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ahahum
Contributor
Contributor

We got our Nimble CS-220 in Janurary and couldn't be happier.  We replaced our aging CX-300.  Some of the things that are most impressive to me:

Small Footprint.  3U vs our old 4 tray EMC.  I can't wait to see the power savings once we power off the EMC this week.

Space savings.  The 1 thing I didn't realize when going through the discovery and acquisition process was that free space on VMs would not be counted against used storage on the Nimble even if the VMDK was thick provisioned.  This alone has given us some great space savings.  We have also seen quite a bit of space savings with our MSSQL server which is directly connected to the iSCSI network.

Snapshot space - in the end, our decision was made on snapshot effeiciency of these units.  We had narrowed it down to EQL and Nimble.  The EQL has ineffecient use of space with regard to snapshots.

We have a spares kit on hand that has every field replacable part for the array.  This is better, in my opinion, then having to wait for a field engineer.  I can swap a drive out within minutes of losing one instead of waiting hours for the tech.

The VMware integration is great - especially coming from the CX world with ZERO inegration.  From within VSphere I can easily make a clone of a snapshot and it is brought online automatically.  At that point, I can either power up the VM or just attach the VMDK to a running VM and get the files I need.

You would be doing yourself a favor to look into this company for your storage needs.  Much simpler to operate.  This company has a lot of promise and some very exciting things on the horizon.

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Benjamin_Craig
Enthusiast
Enthusiast

We are a "small enterprise" company (300 employees, 12 branches, 1B in assets). I've been an Equallogic customer since 2003 and have a lot of experience with Rocket Division, LeftHand, NetApp and EMC. When comparing FC and iSCSI I usually like to throw out the caveat that each technology has its merits and that your mileage will vary depending on the applications you’re hosting.  For instance, if the majority of your data is synchronous writes (such is the case with production video streaming) than FC or 10Gb FCOE may be a good fit for you as these are lossless (in the case of FC) or near lossless (depending on your switches’ capabilities) technologies.  Also, each vendor has its own merits – I’m happy to say I have close friends that work at each major storage vendor and they all have some interesting facet of their technology that may be a “buy criteria” for you.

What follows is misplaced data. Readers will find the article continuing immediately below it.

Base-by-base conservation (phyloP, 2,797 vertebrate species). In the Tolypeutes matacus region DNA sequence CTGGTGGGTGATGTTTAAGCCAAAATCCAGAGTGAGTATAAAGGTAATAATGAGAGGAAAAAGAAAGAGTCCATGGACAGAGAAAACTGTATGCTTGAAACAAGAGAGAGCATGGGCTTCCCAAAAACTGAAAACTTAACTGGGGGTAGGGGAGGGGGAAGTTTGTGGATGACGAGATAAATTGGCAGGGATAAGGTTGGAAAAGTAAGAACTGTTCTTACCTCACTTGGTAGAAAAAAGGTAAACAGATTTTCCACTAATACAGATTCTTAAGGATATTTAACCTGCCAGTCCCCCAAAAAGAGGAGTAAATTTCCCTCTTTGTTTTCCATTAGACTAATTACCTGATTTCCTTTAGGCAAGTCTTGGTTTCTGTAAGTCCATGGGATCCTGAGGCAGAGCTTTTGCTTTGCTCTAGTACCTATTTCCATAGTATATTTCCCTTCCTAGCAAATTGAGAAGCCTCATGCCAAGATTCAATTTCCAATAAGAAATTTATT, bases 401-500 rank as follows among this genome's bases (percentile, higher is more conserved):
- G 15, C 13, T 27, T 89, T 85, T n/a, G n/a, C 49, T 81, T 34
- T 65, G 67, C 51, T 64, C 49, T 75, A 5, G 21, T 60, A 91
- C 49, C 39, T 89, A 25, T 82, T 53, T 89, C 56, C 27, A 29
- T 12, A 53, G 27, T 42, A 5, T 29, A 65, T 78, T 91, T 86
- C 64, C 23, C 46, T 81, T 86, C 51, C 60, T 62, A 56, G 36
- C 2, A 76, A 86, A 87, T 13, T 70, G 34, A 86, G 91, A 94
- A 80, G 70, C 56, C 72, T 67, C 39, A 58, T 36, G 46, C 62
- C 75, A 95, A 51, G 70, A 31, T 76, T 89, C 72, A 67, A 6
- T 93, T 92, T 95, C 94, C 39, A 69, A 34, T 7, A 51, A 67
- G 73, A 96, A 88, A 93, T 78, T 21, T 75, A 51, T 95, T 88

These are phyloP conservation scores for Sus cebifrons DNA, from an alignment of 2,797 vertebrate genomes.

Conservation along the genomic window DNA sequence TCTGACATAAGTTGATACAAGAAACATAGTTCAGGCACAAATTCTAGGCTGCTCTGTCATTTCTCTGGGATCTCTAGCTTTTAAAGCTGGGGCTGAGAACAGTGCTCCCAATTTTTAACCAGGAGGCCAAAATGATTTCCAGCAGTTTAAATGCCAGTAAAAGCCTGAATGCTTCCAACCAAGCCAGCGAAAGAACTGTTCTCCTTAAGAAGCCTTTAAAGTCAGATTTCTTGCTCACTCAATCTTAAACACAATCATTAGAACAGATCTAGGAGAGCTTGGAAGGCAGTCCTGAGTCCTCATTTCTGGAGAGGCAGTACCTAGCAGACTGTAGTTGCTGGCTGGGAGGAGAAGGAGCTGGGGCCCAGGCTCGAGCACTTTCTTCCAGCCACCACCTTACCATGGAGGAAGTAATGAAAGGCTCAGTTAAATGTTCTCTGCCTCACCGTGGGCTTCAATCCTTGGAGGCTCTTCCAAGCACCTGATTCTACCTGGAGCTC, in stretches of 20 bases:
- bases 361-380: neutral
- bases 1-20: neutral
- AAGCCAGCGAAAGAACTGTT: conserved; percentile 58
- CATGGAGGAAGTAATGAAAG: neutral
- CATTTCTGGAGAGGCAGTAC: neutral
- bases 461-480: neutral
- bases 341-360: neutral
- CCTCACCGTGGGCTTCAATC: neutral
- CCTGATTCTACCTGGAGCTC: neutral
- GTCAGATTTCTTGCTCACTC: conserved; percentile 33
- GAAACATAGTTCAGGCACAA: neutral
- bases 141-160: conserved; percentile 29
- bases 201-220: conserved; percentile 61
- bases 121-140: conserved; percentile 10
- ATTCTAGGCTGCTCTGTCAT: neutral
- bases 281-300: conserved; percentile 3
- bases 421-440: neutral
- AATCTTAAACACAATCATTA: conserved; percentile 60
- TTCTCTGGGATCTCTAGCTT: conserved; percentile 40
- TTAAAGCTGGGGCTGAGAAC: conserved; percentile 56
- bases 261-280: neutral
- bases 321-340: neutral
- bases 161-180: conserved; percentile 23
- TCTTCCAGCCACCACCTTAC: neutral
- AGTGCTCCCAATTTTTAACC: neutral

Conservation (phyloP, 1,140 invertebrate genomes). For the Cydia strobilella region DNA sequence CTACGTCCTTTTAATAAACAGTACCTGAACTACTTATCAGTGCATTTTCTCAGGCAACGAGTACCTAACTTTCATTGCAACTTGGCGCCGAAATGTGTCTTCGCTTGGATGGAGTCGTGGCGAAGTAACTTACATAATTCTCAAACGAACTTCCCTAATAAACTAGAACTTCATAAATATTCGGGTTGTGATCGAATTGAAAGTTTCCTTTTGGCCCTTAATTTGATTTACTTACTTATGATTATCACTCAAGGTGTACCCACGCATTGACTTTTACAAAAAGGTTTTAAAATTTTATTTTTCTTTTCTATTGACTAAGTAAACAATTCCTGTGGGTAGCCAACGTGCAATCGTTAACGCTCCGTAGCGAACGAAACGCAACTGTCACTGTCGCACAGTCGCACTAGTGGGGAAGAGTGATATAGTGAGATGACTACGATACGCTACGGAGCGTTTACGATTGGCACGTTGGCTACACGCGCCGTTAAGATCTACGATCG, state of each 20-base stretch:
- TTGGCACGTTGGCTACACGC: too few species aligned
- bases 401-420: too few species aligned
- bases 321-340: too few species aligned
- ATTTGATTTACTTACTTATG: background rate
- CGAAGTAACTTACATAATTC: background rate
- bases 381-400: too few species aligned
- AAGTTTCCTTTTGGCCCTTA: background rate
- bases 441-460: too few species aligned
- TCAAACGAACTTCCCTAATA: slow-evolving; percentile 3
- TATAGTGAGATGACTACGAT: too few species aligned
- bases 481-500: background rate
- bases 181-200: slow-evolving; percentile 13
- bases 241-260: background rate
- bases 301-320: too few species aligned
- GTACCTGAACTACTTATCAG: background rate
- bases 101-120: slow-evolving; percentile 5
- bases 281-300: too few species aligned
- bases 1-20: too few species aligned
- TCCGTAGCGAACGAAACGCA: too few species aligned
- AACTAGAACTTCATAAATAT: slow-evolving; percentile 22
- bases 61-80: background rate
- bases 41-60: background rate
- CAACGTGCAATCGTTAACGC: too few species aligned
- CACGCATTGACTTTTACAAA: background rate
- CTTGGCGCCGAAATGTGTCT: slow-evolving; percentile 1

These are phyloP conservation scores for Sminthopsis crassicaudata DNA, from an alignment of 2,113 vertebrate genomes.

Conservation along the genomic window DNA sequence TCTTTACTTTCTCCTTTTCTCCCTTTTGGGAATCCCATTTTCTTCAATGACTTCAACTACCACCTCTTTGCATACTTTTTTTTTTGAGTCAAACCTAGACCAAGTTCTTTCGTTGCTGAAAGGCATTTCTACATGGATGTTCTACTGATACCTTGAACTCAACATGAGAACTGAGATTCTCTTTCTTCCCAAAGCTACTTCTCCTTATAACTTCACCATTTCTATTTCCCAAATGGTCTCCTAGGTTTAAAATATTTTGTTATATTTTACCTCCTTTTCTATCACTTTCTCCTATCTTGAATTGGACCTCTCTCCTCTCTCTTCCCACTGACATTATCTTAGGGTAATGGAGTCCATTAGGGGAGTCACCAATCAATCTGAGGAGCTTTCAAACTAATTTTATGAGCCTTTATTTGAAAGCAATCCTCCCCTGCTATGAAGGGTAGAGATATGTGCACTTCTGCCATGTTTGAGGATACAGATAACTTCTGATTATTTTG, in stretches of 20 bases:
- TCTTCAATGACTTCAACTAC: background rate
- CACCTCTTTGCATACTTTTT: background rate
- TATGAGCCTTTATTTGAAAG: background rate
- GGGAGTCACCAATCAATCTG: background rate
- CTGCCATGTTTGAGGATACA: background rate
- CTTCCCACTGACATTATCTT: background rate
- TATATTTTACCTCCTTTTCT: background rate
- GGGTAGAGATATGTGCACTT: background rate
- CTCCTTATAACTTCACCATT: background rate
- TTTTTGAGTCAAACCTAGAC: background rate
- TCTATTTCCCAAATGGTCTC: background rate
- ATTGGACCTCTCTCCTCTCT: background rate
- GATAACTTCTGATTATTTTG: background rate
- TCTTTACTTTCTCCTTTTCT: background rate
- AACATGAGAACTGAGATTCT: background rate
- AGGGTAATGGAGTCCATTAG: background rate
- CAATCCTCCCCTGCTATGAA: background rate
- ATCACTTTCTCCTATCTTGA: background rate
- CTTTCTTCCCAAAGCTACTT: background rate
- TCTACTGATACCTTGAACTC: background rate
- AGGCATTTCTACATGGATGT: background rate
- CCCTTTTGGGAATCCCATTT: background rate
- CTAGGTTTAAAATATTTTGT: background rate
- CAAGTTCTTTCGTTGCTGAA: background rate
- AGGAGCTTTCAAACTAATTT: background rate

Having said that, we recently put in a set of Nimble CS240Gs for a VDI project in favor of expanding our Equallogic footprint, and I could not be happier about that decision.  At my former company I was an early adopter of Equallogic, they were a game-changer at the time, and for years I could not have been happier with their solution.  In time, as they grew their support suffered – dramatically – and their firmware/software quality control went with it.  This left me with an admittedly negative perception of their ability to execute, so I was open to the idea of selecting a different vendor for our VDI project.  We looked at EMC’s and NetApp’s current offerings, and although they’ve added quite a lot of functionality and features (most of which are either licensed or charged in the next cycle of maintenance renewals), their underlying technology was not dramatically different from what I’ve experienced in the past.  Good companies, good technology, expensive, hit-or-miss with the support, but nowhere near as impressive as the Nimble storage we ultimately selected.